If you’ve ever felt like you were suffering alone with a traumatic brain injury (TBI), you may find it reassuring to learn you’re definitely not alone.
When people think of concussion symptoms, they often think of the obvious ones: headaches, drowsiness, fogginess. What they don’t expect are gastrointestinal issues.
If you’ve experienced a concussion or traumatic brain injury, you may already know that a bewildering array of symptoms can occur days, months, and even years after the injury.
Severe traumatic brain injury (TBI), concussion (mild traumatic brain injury or mTBI), and other head trauma can cause high blood pressure, low blood pressure, and other circulatory system changes. Head injury may lead to dysfunction in the autonomic nervous system (a condition known as dysautonomia), which in turn can cause blood pressure dysfunction and other symptoms to persist for months or years after the injury. Some patients experience a particular type of dysautonomia known as postural orthostatic tachycardia syndrome (POTS), which we discuss further in the post.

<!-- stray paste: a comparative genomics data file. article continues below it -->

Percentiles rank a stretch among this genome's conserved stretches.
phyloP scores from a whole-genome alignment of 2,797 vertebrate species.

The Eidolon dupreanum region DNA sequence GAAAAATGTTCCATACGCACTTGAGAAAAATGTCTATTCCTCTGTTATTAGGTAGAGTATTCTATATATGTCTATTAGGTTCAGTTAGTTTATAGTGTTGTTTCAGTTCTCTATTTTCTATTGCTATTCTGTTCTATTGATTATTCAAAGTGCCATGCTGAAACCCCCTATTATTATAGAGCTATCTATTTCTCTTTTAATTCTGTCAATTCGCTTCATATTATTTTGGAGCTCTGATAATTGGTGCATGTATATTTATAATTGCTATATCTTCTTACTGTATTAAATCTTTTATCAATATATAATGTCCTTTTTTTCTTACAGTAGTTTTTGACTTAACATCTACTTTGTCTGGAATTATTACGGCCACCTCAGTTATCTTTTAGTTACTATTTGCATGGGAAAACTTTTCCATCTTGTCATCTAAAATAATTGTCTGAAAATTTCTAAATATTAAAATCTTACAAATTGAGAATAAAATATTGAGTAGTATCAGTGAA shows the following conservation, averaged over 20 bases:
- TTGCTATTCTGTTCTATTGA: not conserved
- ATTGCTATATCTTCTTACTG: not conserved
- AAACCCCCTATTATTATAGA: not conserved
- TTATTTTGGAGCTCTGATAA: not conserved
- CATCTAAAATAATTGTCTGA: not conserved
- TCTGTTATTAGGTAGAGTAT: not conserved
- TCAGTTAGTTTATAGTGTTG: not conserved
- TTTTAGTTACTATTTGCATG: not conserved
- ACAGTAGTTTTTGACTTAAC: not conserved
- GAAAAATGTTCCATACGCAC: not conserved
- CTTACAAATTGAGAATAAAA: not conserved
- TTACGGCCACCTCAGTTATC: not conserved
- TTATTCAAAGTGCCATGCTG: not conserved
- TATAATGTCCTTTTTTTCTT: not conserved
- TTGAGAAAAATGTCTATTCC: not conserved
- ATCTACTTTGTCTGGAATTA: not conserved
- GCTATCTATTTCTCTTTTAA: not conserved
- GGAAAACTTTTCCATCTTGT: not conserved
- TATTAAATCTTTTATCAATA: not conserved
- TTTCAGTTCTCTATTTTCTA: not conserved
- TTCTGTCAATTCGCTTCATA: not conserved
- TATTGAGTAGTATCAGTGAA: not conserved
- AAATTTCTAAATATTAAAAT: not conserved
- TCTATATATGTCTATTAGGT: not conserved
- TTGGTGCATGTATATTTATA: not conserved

Perhaps this sounds familiar: You wake up from a relaxing nap expecting to feel refreshed, but instead, your heart is pounding for no reason. Or you stand up after a few hours on the couch and feel lightheaded and unstable. Maybe your resting heart rate is now 90, even though it used to be 65.
The fight with cancer is difficult enough, so it’s understandable if you’re frustrated and confused by the cognitive symptoms that can crop up after chemotherapy. Memory problems? Clouded thinking? Fatigue? No thanks!
Recovering from a head injury is an emotional, difficult journey whether you’re male or female. On that journey, women face a few hurdles that men do not. Today, we’d like to talk about those hurdles and a few ways you can handle them as they come.
What you eat affects your health, whether you’ve sustained a traumatic brain injury or are in perfect health. But nutrition is especially important after a brain injury. Diet can be the difference between your brain getting “just enough to squeak by” vs. being powered up for healing.
At our post-concussion treatment clinic, patients sometimes present with short- or long-term hormone dysfunction after brain injury. While we don’t treat hormonal imbalance at our clinic, we often make referrals for it and communicate with our patients’ physicians about their condition.